By: Megan Iacobini de Fazio
On one day in March dozens of people gathered in a hospital in Hargeisa, Somaliland. The bright room was decorated with flowers and banners in red, green and white, the colors of Somaliland’s flag. Doctors –foreign and Somali – ministers, medical students, former patients and journalists filed in, greeting each other, standing in little groups and talking animatedly. A man walked to the front, bowed his head, and intoned a prayer over the crackly microphone, and the murmur turned to silence as people took to their seats.
Minutes later, a woman dressed in an elegant blue gown took to the podium. Edna Adan, the face of Somaliland’s healthcare and founder of the hospital where this event took place, is in her 80s, but the passion in her voice and her strong demeanor make her seem decades younger.
“I always felt there was a need to provide Somalilanders with better healthcare,” says Edna, whose doctor father she credits with inspiring her to pursue medicine. “And that’s why, as a child, I decided I would build a hospital.”
Before she retired in 2002, Edna — who worked with the World Health Organization in the region after a working as a nurse — founded the hospital with the view of drastically reducing child and maternal mortality in the country.
“Women in Somaliland have the world’s highest mortality rates because there are no health facilities and few health professionals,” she says. “Seeing the magnitude of the problem and knowing the limited resources, I decided to put everything I could into reproductive health, and it’s the most rewarding thing that we’ve done.”
Since opening its doors, the hospital has delivered thousands of healthy babies, and its maternal mortality rate is a tiny fraction of the national average. The hospital has also become a center for the treatment of obstetric fistula, one of the most devastating conditions faced by women in developing countries.
“Fistula can happen when women go through a long labor, and especially when they deliver at home, far from hospitals, in rural areas with no facilities or doctors,” explains 32-year-old Dr. Shukri Mohamed Dahir, Somaliland’s first female fistula surgeon.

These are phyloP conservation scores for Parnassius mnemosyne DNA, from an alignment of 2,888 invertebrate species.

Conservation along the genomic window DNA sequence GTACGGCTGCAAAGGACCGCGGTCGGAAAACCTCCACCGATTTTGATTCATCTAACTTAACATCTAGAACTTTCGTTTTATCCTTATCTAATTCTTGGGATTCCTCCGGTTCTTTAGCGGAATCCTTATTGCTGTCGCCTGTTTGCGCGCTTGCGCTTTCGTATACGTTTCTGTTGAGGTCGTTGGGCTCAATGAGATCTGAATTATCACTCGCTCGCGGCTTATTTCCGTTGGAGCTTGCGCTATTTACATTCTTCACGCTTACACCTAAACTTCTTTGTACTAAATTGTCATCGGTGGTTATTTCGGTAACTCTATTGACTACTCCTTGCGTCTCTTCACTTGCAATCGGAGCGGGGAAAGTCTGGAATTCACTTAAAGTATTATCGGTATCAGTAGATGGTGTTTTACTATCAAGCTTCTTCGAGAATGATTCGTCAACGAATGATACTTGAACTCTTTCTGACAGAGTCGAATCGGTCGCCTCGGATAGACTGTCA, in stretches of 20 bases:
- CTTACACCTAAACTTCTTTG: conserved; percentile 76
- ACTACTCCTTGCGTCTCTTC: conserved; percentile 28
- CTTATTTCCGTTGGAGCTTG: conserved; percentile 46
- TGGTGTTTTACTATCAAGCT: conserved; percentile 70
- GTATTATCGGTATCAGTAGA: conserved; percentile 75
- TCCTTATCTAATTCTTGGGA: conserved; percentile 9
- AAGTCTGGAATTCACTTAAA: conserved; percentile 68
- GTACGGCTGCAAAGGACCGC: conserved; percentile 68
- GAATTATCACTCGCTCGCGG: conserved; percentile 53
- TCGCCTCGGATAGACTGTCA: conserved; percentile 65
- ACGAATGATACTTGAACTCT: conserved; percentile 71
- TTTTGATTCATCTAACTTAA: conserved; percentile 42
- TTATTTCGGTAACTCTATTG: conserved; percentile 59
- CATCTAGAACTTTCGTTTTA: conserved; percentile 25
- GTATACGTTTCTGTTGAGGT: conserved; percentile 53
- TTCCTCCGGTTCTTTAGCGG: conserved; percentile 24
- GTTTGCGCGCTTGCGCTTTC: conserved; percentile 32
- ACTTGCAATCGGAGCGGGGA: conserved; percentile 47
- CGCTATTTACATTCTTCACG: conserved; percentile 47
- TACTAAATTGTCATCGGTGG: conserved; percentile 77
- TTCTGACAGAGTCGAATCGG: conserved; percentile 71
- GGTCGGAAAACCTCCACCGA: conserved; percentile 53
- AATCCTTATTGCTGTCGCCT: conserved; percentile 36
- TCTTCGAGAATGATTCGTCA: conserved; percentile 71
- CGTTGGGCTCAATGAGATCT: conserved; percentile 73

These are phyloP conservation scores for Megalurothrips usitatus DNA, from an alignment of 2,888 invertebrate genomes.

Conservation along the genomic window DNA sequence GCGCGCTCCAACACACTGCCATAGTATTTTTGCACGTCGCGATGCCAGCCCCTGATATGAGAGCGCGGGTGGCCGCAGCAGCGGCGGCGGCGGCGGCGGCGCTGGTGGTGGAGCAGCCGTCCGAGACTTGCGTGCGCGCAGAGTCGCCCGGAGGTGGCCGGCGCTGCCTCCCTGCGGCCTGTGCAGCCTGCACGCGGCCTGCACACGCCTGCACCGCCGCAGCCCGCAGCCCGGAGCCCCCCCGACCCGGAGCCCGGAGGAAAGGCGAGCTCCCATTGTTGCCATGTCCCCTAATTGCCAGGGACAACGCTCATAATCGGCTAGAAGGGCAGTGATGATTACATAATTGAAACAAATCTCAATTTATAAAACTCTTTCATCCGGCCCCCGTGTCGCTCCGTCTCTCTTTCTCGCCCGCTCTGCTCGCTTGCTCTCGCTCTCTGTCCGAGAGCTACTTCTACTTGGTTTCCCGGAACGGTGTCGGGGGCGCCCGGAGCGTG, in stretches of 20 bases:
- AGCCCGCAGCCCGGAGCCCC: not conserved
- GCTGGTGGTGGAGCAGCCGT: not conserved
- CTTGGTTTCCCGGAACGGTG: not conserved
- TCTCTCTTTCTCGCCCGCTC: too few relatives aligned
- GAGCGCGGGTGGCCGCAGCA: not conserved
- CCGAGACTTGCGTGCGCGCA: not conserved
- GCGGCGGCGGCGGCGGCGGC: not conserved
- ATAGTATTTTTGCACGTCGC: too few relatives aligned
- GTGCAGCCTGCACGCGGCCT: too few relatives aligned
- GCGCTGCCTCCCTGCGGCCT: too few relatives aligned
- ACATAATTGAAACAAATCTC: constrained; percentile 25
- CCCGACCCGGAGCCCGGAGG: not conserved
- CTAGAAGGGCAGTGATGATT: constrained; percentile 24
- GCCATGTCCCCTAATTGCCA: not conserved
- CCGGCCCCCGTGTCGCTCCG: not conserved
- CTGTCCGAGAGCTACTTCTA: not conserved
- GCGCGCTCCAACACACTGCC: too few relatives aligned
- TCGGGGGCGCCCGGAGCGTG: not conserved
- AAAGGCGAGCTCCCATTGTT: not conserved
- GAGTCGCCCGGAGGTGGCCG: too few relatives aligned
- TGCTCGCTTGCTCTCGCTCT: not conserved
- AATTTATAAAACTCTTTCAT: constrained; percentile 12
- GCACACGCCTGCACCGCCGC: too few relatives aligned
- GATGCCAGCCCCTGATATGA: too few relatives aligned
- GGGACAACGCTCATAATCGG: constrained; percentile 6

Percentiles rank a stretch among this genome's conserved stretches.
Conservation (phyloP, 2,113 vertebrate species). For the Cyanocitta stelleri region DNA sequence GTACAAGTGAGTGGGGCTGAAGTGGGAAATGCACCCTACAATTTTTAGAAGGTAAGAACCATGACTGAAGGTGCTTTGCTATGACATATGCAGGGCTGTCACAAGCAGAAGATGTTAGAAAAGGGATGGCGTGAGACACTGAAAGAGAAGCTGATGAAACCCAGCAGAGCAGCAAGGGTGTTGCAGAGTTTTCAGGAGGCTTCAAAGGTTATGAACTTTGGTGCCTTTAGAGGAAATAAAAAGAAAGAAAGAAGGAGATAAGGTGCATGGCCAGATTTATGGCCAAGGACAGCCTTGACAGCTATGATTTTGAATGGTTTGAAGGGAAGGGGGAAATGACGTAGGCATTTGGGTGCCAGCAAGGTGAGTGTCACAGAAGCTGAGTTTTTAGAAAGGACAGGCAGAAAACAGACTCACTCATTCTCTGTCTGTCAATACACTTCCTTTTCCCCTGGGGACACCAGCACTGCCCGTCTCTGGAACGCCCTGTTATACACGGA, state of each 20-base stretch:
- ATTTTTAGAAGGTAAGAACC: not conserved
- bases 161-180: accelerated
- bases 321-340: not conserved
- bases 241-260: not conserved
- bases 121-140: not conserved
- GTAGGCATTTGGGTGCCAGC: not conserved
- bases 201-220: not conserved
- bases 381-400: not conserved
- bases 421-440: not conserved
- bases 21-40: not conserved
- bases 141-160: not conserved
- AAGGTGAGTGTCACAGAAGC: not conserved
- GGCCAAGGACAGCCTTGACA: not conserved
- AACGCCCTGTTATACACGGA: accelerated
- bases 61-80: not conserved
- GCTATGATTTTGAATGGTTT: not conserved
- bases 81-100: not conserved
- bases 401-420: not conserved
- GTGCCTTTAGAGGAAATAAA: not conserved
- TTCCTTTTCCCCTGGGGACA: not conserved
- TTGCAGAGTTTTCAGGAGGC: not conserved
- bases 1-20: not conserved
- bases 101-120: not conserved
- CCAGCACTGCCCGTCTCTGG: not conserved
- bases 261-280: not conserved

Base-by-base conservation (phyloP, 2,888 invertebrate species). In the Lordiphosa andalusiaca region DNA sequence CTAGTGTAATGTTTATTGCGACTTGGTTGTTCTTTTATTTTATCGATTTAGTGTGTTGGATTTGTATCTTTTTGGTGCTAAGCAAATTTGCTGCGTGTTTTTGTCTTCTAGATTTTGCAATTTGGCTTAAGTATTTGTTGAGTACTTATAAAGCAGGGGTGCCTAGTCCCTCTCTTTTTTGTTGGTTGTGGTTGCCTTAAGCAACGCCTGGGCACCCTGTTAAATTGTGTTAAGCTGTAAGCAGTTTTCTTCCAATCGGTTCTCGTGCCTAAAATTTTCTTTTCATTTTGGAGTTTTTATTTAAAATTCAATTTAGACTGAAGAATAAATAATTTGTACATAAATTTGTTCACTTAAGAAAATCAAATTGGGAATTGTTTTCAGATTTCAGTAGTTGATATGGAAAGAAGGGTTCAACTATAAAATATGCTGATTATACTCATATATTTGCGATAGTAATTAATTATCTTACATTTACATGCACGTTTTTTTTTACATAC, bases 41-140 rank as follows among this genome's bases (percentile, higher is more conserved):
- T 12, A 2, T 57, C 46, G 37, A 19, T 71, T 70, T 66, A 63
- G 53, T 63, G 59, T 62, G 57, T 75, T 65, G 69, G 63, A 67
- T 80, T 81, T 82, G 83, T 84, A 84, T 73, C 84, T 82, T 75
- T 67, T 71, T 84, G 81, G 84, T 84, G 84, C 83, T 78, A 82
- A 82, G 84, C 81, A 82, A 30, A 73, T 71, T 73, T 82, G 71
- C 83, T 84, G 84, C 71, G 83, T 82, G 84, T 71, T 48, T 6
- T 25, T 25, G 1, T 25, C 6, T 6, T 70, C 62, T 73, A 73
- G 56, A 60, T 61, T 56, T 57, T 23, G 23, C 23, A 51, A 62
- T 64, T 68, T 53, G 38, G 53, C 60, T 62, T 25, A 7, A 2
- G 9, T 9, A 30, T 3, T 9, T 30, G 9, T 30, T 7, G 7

“Pressure between the pelvic bone and fetal head kills the tissue of the bladder and rectum, and a small hole develops,” says Dr. Dahir. This hole – the fistula – can cause the woman to uncontrollably leak bodily waste, with shattering health and social consequences.
Shukri studied midwifery and nursing at Edna Adan Hospital, which later sponsored her through medical school. After she graduated in 2011, Dr. Dahir returned to Edna Adan’s hospital to learn about surgery.
“I always wanted to solve women’s problems myself, rather than hand them off to a male doctor to solve,” says Dr. Dahir. “And I also realized how important it was to have woman surgeons so women can feel free.”
Unfortunately, getting her degree wasn’t always enough to convince patients of her expertise: “People were not used to seeing women doctors, and wouldn’t trust us to do the operations. Once, during a consultation with a woman suffering with fistula, I had to pretend to be a student, while my male student posed as the surgeon. After the surgery, I told her I was the one who had cured her, so she let me take over.”
Because of the hospital’s great results, patients are now used to seeing female surgeons, and many of those suffering from obstetric fistula even request to be seen by other women. And, thanks to the Edna Adan University, which was formally established in 2009, it is not only women in the capital who are now receiving world-class healthcare. Graduate doctors from all Somaliland are coming here for training, and returning to their rural clinics with newfound life-saving skills.
All surgery photos courtesy of the Edna Adan Hospital.